# Jigsaw Gap Samurai

This is an interesting puzzle! It’s similar to yesterday’s Gap Samurai puzzles, except that the 3×3 box regions have been replaced by jigsaw regions – and not only that*, *but also some of these regions s*tretch across the empty areas of the puzzle*.

The rules are:

- Wherever you see a continuous row or column of 9 squares from a bold line to a bold line then you must place 1 to 9.
- Rows or columns that cross gaps have no restrictions (numbers can repeat on the other side of the gap).
- Jigsaw regions must also have 1 to 9 in. Those jigsaw regions
*without*bold lines next to a gap continue on the other side of the gap, by following a direct line across the gap. They do*not*flow around to the left or right, but only straight across. (If you’re familiar with Toroidal Sudoku, the regions connect in a similar way, except without actually wrapping around the outside of the puzzle too).

Confused? It isn’t actually that complex in concept, but keeping track of all the regions when solving might require a clear head! You might find it easier if you lightly colour in the different cross-gap regions in different colours in order to help keep track of them. (Sorry I haven’t coloured the PDF – I eventually will for future puzzles!)

If you’re still confused, and to clarify the regions further, count 4 across and 2 squares down from the top-left of the puzzle. This jigsaw region continues into the square below (obviously) and then *across* the gap to the square four below that (i.e. cross the gap whilst staying in the same column). It does *not* continue around the corner into the square that is 3 across by 4 down from the top-left – that’s part of a different region that continues in the centre of the puzzle (where the ‘8′ is, 8 across by 4 down). Returning to the first region, it then continues down to the ‘3′, and the ‘9′ and blank square to its right, and then down to the next square, across that second vertical gap, and then finishes in the two squares directly below (so that’s 4 across and 2/3 up from the bottom-left corner).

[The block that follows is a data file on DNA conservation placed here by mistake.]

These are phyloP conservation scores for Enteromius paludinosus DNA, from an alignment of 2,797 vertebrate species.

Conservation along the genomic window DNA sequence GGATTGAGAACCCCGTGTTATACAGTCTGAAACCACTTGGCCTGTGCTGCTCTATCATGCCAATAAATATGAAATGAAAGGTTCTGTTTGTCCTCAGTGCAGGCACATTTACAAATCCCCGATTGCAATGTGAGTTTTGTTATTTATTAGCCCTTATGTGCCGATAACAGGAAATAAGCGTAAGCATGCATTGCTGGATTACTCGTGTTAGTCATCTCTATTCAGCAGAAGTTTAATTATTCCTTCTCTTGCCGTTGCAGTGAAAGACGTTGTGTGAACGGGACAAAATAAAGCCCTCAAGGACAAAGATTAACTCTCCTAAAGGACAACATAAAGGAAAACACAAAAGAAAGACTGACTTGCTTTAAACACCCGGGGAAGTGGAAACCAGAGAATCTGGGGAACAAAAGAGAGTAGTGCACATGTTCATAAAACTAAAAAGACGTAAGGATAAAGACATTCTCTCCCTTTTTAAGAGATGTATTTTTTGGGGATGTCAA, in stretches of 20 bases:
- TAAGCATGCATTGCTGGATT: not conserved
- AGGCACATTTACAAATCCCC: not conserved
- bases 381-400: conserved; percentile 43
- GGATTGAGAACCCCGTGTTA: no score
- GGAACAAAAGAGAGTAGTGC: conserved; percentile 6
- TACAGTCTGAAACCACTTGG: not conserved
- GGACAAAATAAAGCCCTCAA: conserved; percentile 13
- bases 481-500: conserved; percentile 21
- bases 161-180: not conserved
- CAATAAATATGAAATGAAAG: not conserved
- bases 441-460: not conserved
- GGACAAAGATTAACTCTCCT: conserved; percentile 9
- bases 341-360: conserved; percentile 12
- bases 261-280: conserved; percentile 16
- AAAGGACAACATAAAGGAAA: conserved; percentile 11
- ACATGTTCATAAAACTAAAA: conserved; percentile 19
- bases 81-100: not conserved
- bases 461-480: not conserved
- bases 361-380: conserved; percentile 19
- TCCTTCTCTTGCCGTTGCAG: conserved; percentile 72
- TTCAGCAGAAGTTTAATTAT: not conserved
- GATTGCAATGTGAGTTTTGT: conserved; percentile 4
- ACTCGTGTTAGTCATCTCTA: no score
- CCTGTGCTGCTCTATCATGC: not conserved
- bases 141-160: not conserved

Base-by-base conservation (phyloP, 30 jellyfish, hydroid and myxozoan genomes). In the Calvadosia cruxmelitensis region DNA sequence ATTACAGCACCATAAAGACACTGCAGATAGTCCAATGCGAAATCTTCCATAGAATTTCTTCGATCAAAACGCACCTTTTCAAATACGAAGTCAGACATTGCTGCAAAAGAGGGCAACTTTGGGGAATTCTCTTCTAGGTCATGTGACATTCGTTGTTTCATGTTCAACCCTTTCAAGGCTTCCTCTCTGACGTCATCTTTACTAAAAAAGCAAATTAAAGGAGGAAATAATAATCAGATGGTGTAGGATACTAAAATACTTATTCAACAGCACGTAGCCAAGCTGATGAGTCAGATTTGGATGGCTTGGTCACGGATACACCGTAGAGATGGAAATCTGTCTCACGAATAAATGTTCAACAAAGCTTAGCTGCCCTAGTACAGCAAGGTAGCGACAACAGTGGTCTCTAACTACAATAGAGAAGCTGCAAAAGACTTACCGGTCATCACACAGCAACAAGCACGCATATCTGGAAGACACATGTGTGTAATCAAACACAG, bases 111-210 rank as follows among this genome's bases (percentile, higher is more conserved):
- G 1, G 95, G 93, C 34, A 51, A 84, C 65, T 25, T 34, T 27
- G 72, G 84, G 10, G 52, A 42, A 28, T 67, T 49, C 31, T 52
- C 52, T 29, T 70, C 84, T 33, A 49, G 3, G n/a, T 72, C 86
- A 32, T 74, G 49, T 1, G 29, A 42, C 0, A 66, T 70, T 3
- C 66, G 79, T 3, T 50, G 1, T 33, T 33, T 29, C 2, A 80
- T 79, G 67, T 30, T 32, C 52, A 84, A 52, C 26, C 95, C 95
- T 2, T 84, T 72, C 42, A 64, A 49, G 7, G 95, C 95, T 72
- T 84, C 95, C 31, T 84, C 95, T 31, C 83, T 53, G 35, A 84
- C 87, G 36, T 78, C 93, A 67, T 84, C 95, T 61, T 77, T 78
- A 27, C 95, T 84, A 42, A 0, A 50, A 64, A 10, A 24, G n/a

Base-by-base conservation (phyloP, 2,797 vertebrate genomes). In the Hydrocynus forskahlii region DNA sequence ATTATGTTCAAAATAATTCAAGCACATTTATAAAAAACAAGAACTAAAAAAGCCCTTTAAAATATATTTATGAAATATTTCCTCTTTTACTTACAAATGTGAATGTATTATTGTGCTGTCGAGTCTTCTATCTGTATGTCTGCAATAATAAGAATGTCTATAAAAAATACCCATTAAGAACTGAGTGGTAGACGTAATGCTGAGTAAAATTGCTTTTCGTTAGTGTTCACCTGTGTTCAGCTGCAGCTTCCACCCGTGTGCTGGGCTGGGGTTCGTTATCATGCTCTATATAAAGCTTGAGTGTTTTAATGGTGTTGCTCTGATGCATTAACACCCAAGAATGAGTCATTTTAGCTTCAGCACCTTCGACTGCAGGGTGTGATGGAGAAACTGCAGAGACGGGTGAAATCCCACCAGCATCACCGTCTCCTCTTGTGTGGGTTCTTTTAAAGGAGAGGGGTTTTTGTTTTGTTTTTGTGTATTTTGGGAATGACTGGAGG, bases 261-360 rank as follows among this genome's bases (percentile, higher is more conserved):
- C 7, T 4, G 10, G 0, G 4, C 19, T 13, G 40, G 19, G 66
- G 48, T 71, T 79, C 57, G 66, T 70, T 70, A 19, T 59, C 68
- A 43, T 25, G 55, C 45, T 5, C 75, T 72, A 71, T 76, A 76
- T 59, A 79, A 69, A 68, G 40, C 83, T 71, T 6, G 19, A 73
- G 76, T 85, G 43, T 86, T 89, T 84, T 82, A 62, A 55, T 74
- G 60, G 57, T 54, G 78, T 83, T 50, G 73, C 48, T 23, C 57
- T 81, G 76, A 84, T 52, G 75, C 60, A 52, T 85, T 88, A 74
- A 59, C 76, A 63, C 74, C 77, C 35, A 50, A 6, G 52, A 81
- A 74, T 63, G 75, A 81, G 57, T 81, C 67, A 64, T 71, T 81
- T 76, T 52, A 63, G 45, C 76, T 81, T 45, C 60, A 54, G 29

Phew! Good luck!

PS None of the Samurai puzzles I’m posting require complex solving logic – just an organised approach! (So you don’t need to consider naked or hidden sets, or anything more complex, although of course they might occasionally help anyway – but you can solve these puzzles without them).

PPS If you want to see solutions for any puzzles, just post a comment and ask! Also if you’ve solved one, please let me know how long it took – I’m interested to know!

Andrewabout 10 years ago

I really enjoyed this puzzle. I didn’t time exactly how long it took me to solve, but I know it was longer than an hour (I did it at midnight). I think it’s interesting that the 3×3 regions that contain the jigsaw pieces end up containing 1 through 9 as well. I might be more fun (and more difficult) to solve if you cut up all those 3×3 sections into more jigsaw sections. Thanks for the puzzles!

about 10 years ago